Marketing concept, a bless or a curse?Δεκ 21st, 2006 | Χρήστος Μαντάς| Κατηγορία: English, Οικονομικά | Email This Post | Print This Post |
By Christos Mantas
Marketing, with its daily presence in the life of the consumers, has been object of criticism. The traditional marketing is examining the needs of the consumers and helps the firms to produce products or services that will satisfy these needs. This production will make profits for the companies, which are paying salaries to their personnel to consume who are consuming these salaries on the markets. Therefore marketing is contributing to the welfare of an economy.
The ‘best practices’ of marketing can increase the supply (through the production) and the demand (through the incomes). It also helps to the development of new technologies, the creation of new firms (increase of competition and new jobs), increases the quality of life and contributes to the increase of the social welfare 1.
Since the 70’s there has been a polemic to marketing. At the same time there has been the marketing revolution with the writings of Kotler and Levy (1969)2 and Kotler (19723), which put the bases of the traditional marketing. According to Malliaris (19904) the main subjects of the marketing polemics have been the followings:
-Marketing creates a stress to the consumers to purchase the new products
-Increases the environment problems
-The products are not always safe and customer-friendly with significant consequences to the consumers
-The advertisements are making the consumers to purchase products that they do not need
-It creates lifestyles that are not always representative of the social values that the society imposes.
-The distribution of the products is complicated; it includes many intermediates and therefore increases the prices
-Many firms are providing low quality services to their customers
-The personal selling sometimes makes a consumer to purchase something on a biased situation or to purchase something that does not need it.
This has resulted to the phenomenon of ‘consumerism’. According to Arnold and Fischer (19965) the concept of consumerism is that marketing is not doing its duty to the society in a proper way. In few words, marketing does not adapt its ideology, which is to satisfy the customer and protects its environment and does not practice it either.
It is vital, before to examine its implications, to give a definition of the marketing concept. Mc Carthy and Perreault (1984 p.356) defined as follows: “The marketing concept means that an organization aims, all its efforts as satisfying its customers – at a profit” The above definition shows that the marketing concept aims to three evidences. These are:
2. Integration of Effort
Therefore, the practicing of marketing (according to that definition) is about making money.
Through the years many authors have criticize it. Jolson (1978,p.17) stated that “the marketing concept is so ubiquitous in the marketing classroom that the naïve student of marketing is generally led to believe that firms who fail to employ this philosophy are business criminals”.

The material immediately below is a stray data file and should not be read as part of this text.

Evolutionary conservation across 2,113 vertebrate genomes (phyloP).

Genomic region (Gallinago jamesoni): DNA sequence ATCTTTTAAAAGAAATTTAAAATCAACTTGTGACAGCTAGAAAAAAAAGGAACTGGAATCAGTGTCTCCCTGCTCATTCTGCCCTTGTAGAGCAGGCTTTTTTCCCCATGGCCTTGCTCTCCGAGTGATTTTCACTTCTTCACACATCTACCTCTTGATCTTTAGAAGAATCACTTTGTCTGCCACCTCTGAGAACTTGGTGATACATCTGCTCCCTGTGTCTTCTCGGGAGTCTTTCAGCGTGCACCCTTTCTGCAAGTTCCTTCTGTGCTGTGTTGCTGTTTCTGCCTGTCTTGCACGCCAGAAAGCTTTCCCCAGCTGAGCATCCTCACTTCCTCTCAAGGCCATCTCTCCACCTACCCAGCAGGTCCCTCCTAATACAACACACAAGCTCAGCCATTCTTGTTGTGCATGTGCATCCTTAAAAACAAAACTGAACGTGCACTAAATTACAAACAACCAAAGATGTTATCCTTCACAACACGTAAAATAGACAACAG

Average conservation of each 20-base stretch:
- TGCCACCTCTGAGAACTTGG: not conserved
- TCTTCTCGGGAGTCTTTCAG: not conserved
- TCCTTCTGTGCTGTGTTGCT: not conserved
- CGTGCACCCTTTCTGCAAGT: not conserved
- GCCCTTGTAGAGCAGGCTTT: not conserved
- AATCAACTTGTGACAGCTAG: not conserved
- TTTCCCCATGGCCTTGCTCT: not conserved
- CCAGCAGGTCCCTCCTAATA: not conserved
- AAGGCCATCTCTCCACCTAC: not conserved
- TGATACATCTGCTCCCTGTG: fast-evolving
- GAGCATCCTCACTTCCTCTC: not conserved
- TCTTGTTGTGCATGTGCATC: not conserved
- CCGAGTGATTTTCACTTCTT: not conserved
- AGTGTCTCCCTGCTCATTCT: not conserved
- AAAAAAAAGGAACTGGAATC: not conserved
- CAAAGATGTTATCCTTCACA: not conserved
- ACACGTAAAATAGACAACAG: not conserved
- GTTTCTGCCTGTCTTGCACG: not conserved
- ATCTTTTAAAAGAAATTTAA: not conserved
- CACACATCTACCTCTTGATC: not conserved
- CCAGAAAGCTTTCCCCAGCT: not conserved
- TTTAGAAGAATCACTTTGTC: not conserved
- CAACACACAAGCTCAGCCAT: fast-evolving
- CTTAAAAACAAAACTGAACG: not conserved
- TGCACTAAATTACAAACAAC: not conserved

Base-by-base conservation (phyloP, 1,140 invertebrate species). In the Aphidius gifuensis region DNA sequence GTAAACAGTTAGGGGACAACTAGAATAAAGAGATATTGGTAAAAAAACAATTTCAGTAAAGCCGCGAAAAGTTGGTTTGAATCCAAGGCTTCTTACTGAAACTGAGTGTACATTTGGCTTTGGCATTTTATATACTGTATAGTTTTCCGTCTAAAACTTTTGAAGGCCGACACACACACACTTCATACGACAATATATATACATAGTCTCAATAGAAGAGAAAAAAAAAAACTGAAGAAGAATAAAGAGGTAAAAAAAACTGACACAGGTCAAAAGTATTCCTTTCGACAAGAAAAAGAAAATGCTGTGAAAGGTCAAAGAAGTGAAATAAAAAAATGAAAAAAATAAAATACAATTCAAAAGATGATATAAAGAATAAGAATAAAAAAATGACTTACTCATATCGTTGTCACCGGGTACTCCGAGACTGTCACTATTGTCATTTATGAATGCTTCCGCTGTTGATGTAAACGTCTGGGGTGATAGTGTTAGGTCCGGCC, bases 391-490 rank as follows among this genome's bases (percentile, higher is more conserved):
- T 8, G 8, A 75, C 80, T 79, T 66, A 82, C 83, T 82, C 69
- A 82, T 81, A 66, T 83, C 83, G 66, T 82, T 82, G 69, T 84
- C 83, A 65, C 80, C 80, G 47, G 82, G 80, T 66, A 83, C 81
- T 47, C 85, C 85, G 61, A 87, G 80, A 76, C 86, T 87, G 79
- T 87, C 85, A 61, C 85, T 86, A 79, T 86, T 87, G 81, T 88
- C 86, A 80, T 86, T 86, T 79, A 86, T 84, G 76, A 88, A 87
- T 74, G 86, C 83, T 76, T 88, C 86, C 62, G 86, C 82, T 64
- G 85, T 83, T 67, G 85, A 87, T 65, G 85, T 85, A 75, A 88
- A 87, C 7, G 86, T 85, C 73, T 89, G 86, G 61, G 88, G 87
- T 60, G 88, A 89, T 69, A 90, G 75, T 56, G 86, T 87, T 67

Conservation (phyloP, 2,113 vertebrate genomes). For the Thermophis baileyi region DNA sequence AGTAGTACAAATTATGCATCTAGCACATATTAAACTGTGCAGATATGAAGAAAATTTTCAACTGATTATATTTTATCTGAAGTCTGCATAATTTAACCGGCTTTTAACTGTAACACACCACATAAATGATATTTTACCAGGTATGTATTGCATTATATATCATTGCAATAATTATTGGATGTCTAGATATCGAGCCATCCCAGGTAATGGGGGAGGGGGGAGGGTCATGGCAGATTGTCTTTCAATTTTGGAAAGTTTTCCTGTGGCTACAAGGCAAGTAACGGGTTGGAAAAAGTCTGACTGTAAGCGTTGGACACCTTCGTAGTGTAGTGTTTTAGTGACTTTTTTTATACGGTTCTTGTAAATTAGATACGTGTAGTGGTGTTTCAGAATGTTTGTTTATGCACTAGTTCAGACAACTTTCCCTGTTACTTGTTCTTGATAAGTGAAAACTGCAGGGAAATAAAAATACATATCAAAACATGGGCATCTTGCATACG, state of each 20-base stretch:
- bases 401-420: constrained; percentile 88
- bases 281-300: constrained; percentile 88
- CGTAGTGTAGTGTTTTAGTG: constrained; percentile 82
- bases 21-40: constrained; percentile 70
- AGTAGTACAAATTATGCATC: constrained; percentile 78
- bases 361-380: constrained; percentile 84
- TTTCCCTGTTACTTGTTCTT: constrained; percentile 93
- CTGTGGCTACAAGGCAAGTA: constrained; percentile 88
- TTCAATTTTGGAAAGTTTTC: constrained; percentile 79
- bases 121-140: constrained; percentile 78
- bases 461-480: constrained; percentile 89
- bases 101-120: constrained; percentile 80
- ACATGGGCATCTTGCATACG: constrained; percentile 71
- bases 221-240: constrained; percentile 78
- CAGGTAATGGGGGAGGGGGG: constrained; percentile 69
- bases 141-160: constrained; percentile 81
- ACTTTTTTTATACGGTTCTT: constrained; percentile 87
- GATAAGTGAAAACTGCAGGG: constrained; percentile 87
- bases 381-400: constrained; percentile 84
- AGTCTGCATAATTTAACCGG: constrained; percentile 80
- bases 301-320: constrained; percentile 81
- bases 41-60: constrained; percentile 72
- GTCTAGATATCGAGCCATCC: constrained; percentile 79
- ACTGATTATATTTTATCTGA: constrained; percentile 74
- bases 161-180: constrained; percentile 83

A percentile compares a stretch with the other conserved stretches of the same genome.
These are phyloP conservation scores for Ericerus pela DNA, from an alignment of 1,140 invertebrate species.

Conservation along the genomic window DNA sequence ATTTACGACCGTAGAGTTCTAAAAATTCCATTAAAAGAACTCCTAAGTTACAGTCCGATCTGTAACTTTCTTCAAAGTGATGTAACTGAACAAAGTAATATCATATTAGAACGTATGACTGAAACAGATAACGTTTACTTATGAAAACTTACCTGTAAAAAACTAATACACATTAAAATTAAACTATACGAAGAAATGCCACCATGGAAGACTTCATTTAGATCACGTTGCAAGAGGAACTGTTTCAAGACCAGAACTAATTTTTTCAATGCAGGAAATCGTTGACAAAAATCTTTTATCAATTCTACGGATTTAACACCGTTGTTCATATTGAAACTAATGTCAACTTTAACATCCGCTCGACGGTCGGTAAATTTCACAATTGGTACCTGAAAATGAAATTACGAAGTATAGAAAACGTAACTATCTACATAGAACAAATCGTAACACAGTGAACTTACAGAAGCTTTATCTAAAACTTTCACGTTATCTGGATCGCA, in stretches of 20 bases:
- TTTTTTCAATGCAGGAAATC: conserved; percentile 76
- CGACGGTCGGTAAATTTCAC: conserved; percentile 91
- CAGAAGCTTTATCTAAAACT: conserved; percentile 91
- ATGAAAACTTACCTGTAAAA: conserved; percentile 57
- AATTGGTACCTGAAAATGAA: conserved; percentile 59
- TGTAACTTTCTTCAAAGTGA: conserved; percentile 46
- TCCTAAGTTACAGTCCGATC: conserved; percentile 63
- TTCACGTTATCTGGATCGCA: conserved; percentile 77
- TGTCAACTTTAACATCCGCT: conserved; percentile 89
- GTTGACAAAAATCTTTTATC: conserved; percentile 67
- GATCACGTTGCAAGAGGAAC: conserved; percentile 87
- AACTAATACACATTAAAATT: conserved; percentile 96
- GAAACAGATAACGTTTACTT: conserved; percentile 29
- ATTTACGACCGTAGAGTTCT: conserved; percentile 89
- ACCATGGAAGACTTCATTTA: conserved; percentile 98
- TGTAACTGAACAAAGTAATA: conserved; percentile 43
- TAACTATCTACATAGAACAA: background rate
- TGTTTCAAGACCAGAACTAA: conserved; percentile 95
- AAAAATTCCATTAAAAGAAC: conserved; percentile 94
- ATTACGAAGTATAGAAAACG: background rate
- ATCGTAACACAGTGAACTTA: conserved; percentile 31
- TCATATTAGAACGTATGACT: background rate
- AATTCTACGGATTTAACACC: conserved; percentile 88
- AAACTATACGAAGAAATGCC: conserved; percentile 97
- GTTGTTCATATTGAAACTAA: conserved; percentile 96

Authors such as Gilbert and Bailey (1990 p.6 8) are arguing that the marketing concept derived from pressures that came from the need to build some theories based on production. Middleton (19899) argues that the customer orientation is nothing new and it is actually as old as civilization. He is using the example of sword makers in ancient Rome that made the swords according to the customers’ specification to argue on the argument of Kotler and Levy (1969) that marketing is the offspring of the production era. He is also stating that “ there has to be a balance between company’s objectives and consumer needs” something that is not happening because most of the firms are focus to the profits rather than the customers’ satisfaction that can maximize the profits’ volume. Franklin Houston (1986, p.8210) adds that “few, if any, of organizations come into being through altruism: that is, organizations do not come into being to achieve the goals of a nonmember constituency*. Instead, it is the set of objectives defined by the membership that guides the organization.”
The marketing concept has expressed both to satisfy the consumer (offering him/her products that meet his / her needs) and the company objectives (which are profits) by producing a balance between these two elements. So we can not blame the concept itself rather than the people and the organizations that are implementing it. The marketing concept recognizes how important is the consumer.
Holbrook and Hubler (2002, p.70611) stated “that marketing faces something of a Y2K problem. Indeed, as the next millennium begins, concludes that, though the marketing concept may survive, the marketing function itself is dead.” Holbrook and Hubler are giving a negative view for what is today marketing. Marketing it is viewed as a ‘potential social problem’ According to these authors, the traditional model that Kotler and Levy (1969) promoted in which “marketing as those managerial activities that tend to facilitate and consummate exchanges – that is transactions between two parties, in which each gives up something of value to the other in return for something of greater value to the self” needs to be expended and somewhat reworded. According to Holbrook and Hubler the 21th century marketing concept should be : “Marketing comprises managerial activities – such as those associated with channels of distribution, product design, promotional communication and pricing – that facilitate and/or consummate exchanges by closing the gap or removing the separation between two parties such as a producer and a consumer.”